Aaron Katz’s Los Angeles-set neo-noir Gemini is an examination of an affectionate and sexually charged yet manipulative and highly fraught relationship between a famous actress, Heather Anderson (Zoë Kravitz), and her personal assistant, Jill LeBeau (Lola Kirke). A catastrophe occurs, and Jill is forced to confront Detective Edward Ahn (John Cho), leading to a very Katzian riff on the fluid borders existing between society and self, which blends the filmmaker’s sense of naturalism with a sleek and decadent stylishness.
This week, I spoke with Katz and Cho about Gemini. Both men are artists who’ve carved out distinct niches in the film industry. Katz is an acclaimed independent filmmaker, known for fusing genre films with piquant character studies, while Cho is a stealth mixture of character actor and movie star, capable of defining a role in a handful of seconds with a succinct selection of gestures. And both are adept with silence and bone-dry humor, recognizing how musical pauses can underscore submerged emotional tensions.
Our phone conversation was rich in segues and digressions—about L.A., fame, power, and more—that subtly illustrate how Katz and Cho weave their lives into their art. At times, it felt as if we were in a Katz film ourselves.
Aaron, you’re known for being a location-oriented filmmaker, and the settings in Gemini are characteristically striking. Did you write the screenplay with certain places in mind?
Aaron Katz: There were originally a lot of places mentioned in the script, and some of those made it from script to screen, though we also had to look hard for certain locations. One example is Heather’s house. That mansion was written into the script as a classic 1920s Spanish-style house, and we looked at so many of them without responding to their geography. They just didn’t feel right. Eventually, our production designer showed us this house and we knew it was the place. We tried to pick specially compelling places. We didn’t shoot at places that just felt like “Okay, this serves the purpose.”
John, how did you and Aaron first connect over this project?
John Cho: I was sent the script through my agent. I read it, loved it, met with Aaron, and really wanted to do the film. Actually, I was telling Aaron last night that I’ve made a decision to not think about whether I should or shouldn’t do certain projects and instead concentrate on whether or not I would want to personally see these films. That desire would be my guide, as well as choosing to work with people I like. Even if I fail in the execution, I figure that making the effort with people you like is going to be fruitful.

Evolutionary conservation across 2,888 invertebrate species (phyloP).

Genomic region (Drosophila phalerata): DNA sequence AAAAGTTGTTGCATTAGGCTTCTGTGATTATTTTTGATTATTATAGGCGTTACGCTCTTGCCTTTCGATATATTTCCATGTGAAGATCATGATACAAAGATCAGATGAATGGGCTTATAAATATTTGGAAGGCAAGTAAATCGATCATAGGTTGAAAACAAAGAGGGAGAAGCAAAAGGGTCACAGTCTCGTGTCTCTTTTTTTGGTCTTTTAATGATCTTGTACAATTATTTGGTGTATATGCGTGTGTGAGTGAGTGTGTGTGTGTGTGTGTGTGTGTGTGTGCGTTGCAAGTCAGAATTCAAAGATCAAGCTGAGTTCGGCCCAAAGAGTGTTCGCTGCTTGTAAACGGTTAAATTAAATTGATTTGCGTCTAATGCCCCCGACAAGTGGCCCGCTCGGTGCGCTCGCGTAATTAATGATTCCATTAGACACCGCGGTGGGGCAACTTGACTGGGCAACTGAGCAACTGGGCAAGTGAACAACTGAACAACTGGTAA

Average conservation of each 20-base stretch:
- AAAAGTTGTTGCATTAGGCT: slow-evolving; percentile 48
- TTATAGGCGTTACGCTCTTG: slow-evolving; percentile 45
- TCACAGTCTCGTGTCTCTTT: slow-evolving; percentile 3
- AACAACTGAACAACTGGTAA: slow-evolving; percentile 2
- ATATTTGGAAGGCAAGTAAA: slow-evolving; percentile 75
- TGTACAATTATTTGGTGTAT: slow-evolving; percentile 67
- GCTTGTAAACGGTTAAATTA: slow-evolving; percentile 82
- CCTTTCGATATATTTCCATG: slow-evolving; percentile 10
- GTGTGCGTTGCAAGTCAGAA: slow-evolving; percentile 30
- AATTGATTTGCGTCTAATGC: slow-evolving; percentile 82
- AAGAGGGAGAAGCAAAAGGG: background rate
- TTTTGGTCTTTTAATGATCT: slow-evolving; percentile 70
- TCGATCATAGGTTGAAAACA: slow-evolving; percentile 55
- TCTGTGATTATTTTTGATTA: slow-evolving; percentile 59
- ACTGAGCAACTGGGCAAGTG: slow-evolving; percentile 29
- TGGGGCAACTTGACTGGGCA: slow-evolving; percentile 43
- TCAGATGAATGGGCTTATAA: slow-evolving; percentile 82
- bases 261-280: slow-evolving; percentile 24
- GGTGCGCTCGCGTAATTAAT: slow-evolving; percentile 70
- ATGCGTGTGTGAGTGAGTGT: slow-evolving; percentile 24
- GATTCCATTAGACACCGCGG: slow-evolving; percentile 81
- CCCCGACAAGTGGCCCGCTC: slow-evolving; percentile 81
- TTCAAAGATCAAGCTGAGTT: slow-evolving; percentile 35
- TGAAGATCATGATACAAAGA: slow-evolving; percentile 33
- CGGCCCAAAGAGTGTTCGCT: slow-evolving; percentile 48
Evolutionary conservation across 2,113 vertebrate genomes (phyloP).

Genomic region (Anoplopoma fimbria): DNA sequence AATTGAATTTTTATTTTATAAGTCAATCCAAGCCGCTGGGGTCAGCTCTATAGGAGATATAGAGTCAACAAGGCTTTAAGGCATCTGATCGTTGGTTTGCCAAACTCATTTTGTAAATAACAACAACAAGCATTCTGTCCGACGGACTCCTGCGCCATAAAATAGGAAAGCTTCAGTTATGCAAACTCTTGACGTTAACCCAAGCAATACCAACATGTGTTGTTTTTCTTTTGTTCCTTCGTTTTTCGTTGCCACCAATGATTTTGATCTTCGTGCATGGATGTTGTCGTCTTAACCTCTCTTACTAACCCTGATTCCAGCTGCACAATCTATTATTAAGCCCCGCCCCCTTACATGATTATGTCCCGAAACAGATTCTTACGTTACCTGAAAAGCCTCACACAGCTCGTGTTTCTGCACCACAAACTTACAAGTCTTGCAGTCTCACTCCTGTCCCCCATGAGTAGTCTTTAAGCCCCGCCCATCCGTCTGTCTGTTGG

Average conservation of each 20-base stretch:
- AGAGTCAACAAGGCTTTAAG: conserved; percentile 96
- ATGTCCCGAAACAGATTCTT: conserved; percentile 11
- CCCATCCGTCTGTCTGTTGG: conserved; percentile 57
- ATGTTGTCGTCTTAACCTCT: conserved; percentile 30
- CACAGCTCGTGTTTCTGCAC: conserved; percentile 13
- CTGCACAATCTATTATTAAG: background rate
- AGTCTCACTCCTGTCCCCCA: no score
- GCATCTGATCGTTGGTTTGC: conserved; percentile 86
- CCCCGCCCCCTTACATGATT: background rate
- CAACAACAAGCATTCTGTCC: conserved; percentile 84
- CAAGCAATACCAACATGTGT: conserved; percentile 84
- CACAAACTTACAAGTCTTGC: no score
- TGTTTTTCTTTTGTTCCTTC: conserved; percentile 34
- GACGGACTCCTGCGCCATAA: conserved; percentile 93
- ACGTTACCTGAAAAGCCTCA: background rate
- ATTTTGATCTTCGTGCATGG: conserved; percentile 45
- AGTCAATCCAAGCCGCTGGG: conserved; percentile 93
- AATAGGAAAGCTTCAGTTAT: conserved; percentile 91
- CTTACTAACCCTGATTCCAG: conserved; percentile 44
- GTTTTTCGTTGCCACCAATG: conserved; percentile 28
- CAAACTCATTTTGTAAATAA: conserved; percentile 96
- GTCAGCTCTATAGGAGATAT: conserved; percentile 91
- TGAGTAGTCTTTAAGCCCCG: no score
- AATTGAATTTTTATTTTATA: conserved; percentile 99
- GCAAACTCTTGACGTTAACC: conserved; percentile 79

Watching you in Gemini, I thought a bit about your role in Kogonada’s Columbus. In both films, you’re giving us a lot in between the lines. You’re allowed to speak quite a bit with silence in both films.
Cho: Not only allowed but encouraged. In Gemini’s script, the plot is really moving sub-textually. The activity of the movie is decided somewhat by what the viewer’s thinking and what we’re guessing the characters are thinking. Aaron and I were talking about one of our favorite scenes, which is when Detective Ahn comes to see Heather’s interview at the end. The scene was covered very simply. There’s not, like, some zoom in on Ahn’s face as he raises an eyebrow. We’re allowed to observe the looks between Ahn, Heather, and Jill. I sort of thought it was like this Tarantino standoff but without guns.
Katz: The scene before that interview, there’s just the one kind of medium-wide, completely locked-off static shot of John. It’s all about stillness and the kind of tension that accompanies one of those standoffs from a Tarantino or a John Woo movie. It was a fun scene to shoot because of the simplicity of the coverage. I could watch the tension between the three players.
There’s also a deflation to that final scene with Ahn. He’s revealed to be susceptible to the Hollywood spell as well.
Katz: Yeah, I thought so.
Cho: No one in L.A. is immune to fame. In a larger sense, I think that’s what the movie is about. I feel like our whole economy in the United States is becoming based on fame as capital. Heather is a robber baron of fame.
Katz: For me, that scene encourages different interpretations. You could have the interpretation we’re talking about, which is that Ahn is, after all, enamored with fame and wanting to take the chance to overstep a boundary. But another reading is that he knows a version of the truth that’s not being spoken and that he’s there to observe and to let Heather know that “I’m here, and Jill’s here, and we see what you’re doing.” Have you seen A Bigger Splash?
Katz: There’s a detective in that who pulls over Tilda Swinton’s character, a famous singer. There was a murder and we assume that her crimes might be coming back to haunt her, but the detective just wants an autograph.